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Police on the hunt for suspect who wore white hat at Boston Marathon bombing
Suspect with black hat killed in police shootout
The FBI released photos and a brief videotape Thursday of two men it described as "Suspect No. 1 and Suspect No. 2" in the bombing Monday at the Boston Marathon that killed three and injured nearly 180, and appealed to the public to help identify them.
The men, walking single file on Boylston Street toward the marathon's finish line, were seen in photos and a 30-second video carrying black backpacks as they walked briskly along the marathon route. Both wore dark jackets. One wore a white baseball cap, turned backward, and the other wore a black one.
Richard DesLauriers, special agent in charge of the FBI's Boston field office, said during a press briefing that the photos and video came from surveillance cameras near the explosion sites.
One of the unidentified men is believed to have planted the bombs near the finish line of the race, he said, and both men are considered armed and dangerous.
The images were released hours after President Obama and first lady Michelle Obama attended an interfaith service at a Roman Catholic cathedral in Boston to remember the victims.
Mr. DesLauriers said the man labeled as Suspect No. 2, who was wearing the white cap, was seen leaving his bag "within minutes" at the site of the second explosion. He said Suspect No. 2 also was seen walking west on Boylston Street after the bomb detonated.
"We initially developed a single person of interest," not knowing whether the man was acting alone or with others, Mr. DesLauriers said. He said the FBI, working with state and local law enforcement authorities, later determined that at least two men were involved in the attack.
"With the media's help, we know the public will create a critical role in locating these suspects," he said. "The nation is counting on those with information to come forward."
He said anyone with information should call 1-800-CALL-FBI or go to the bureau's website, FBI.gov. Shortly after asking for the public's help, the FBI website crashed from the crush of visitors.
Mr. DesLauriers said no other suspects have been identified in the case and the FBI was focused on identifying and finding the two men captured in the photos and video.
Federal, state and local law enforcement authorities have been meticulously reviewing videotape from retail stores and restaurants near the bombing site as well as videos and photographs from citizens, news organizations and other sources over the past three days.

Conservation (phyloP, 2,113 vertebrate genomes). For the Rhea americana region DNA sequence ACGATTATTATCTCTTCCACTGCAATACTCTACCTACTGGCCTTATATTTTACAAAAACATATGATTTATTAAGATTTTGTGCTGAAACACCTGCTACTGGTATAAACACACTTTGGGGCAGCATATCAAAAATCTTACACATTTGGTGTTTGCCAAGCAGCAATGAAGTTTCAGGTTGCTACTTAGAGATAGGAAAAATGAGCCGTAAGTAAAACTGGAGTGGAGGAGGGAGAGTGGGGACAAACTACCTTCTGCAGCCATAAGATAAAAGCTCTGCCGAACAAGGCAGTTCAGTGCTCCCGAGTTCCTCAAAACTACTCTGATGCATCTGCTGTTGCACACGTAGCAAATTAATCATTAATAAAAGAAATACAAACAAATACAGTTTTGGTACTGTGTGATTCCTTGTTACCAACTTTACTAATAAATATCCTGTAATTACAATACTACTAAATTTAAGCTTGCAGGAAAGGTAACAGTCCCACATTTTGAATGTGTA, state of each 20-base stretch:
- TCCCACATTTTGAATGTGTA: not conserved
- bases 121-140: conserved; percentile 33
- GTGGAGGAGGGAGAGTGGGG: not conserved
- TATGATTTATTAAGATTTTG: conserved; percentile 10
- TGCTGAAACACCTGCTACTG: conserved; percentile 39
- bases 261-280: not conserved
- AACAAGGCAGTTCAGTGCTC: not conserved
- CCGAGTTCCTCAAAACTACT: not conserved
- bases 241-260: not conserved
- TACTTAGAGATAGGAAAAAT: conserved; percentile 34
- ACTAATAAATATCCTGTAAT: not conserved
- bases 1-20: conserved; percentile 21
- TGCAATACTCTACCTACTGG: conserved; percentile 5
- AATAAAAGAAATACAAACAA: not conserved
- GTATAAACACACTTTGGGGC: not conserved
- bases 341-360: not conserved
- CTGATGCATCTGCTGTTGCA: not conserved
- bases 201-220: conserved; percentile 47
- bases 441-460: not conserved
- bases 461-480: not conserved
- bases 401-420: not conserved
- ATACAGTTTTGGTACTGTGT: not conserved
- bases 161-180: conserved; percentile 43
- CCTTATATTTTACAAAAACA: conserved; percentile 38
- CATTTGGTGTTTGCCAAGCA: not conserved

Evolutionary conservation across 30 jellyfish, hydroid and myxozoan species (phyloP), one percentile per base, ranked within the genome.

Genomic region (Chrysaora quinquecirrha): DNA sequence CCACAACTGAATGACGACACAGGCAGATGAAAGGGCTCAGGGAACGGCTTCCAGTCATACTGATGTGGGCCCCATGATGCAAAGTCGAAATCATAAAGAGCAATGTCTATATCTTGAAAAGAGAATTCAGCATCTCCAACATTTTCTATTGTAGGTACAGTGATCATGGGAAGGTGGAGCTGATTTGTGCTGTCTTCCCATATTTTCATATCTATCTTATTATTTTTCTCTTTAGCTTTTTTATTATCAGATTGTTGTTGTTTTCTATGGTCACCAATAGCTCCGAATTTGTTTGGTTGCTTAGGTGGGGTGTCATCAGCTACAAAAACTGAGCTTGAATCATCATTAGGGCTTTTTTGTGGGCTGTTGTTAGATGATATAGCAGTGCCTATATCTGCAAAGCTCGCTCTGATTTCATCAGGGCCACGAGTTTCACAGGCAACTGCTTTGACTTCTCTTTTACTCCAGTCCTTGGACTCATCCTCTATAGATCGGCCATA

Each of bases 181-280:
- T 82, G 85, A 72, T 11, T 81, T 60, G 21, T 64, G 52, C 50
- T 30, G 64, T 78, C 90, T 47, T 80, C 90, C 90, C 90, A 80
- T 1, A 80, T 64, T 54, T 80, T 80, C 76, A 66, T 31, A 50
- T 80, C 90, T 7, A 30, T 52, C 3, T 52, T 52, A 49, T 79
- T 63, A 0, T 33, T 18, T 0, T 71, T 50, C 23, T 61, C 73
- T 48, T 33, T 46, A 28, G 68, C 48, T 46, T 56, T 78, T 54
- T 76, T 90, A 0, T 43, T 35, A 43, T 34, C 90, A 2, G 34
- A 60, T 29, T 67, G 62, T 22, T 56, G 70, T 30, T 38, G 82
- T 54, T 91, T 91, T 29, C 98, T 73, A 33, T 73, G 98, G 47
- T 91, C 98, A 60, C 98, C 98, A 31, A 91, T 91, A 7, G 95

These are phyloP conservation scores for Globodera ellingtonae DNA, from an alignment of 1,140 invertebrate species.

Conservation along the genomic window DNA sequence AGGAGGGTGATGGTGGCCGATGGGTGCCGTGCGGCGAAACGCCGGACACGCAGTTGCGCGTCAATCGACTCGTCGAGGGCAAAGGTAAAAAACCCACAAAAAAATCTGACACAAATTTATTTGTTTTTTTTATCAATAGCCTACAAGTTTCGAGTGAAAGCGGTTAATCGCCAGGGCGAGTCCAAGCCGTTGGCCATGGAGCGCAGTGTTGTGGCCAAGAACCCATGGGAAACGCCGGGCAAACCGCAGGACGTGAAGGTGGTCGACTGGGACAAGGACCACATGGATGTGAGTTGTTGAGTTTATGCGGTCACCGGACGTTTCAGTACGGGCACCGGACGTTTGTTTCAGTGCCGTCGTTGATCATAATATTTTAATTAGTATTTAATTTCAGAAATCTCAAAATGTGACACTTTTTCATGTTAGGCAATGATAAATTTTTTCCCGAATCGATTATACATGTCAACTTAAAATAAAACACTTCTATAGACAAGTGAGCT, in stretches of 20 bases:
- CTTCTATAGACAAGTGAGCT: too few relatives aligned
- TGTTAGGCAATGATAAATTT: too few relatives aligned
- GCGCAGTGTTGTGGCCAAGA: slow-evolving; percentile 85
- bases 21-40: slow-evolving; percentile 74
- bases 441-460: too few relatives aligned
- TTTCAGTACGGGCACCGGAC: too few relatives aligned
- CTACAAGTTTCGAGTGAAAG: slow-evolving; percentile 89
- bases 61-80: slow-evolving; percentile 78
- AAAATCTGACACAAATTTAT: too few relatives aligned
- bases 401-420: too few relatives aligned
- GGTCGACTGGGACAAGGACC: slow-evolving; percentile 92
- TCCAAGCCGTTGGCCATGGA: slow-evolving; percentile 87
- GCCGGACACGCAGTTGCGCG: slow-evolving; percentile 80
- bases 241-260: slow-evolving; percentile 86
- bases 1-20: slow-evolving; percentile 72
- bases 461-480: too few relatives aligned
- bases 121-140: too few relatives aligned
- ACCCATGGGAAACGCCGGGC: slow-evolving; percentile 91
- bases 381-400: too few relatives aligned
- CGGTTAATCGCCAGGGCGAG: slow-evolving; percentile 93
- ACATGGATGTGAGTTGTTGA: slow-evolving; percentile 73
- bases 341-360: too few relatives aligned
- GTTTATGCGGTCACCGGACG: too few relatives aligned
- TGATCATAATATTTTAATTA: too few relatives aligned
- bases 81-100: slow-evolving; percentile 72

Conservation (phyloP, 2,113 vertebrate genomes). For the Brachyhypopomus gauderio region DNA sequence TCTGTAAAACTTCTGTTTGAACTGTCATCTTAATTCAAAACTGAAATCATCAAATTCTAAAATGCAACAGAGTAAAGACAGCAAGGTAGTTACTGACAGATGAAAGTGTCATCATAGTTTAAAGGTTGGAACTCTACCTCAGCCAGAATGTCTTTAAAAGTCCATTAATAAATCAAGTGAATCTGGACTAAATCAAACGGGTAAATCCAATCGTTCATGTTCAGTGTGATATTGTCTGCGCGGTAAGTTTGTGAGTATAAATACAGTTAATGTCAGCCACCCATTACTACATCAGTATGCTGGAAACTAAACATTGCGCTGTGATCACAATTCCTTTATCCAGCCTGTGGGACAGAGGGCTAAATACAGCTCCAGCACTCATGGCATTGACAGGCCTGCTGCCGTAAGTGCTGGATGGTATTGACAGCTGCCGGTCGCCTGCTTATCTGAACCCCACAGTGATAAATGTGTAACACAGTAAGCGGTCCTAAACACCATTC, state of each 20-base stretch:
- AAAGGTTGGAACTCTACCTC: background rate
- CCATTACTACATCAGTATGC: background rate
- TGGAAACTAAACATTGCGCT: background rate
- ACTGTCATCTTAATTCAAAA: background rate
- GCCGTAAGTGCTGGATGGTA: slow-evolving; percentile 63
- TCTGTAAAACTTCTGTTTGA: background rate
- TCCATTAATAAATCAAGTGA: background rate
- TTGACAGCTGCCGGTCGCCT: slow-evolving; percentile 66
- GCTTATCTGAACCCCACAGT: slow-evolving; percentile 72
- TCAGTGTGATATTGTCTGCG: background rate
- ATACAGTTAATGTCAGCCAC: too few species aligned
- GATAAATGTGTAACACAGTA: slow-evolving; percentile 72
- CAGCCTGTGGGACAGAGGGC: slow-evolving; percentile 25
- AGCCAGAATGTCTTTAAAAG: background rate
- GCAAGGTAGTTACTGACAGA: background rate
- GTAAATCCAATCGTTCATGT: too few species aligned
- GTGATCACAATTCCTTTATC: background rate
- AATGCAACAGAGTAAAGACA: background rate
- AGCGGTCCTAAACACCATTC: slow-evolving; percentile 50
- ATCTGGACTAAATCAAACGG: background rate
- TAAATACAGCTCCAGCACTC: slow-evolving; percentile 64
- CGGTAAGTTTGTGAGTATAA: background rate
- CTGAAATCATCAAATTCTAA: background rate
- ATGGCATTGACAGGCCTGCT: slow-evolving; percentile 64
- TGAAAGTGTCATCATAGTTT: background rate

Agents also have scoured the sites of the explosions to locate and possibly reconstruct the bombs. They found pieces of an electronic circuit board possibly indicating a timer was used in the detonation of at least one of the bombs.
Investigators think the bombs were assembled from pressure cookers packed with black powder as well as nails and pellets, similar to explosive devices used in attacks worldwide. They also found the lid of one pressure cooker on the rooftop of an adjoining building. Pressure cookers filled with explosives amplify the damage from the explosions by briefly constraining the blast.
Much of the evidence has been shipped for further examination by forensics specialists at the FBI lab in Quantico, Va.
A videotape from the Lord & Taylor department store near the marathon finish line purports to show a young man dropping a heavy black bag at the site of the second bombing.
The blasts occurred shortly before 3 p.m. Monday near the finish line on Boylston Street, transforming a prized Boston tradition into a gruesome scene. Doctors said they had to amputate limbs and pull metal shards from the injured.
The victims who died have been identified as Martin Richard, 8; Krystle Campbell, 29; and Chinese citizen Lu Lingzi, who had been studying mathematics and statistics as a graduate student at Boston University.
Many of the injured remained in hospitals, seven with critical injuries.
Earlier Thursday, Homeland Security Secretary Janet A. Napolitano testified before the House Homeland Security Committee that it was unclear whether those who planted the bombs at the marathon were foreign or domestic terrorists.
© Copyright 2013 The Washington Times, LLC. Click here for reprint permission.
About the Author
Jerry Seper is the investigative editor for The Washington Times.
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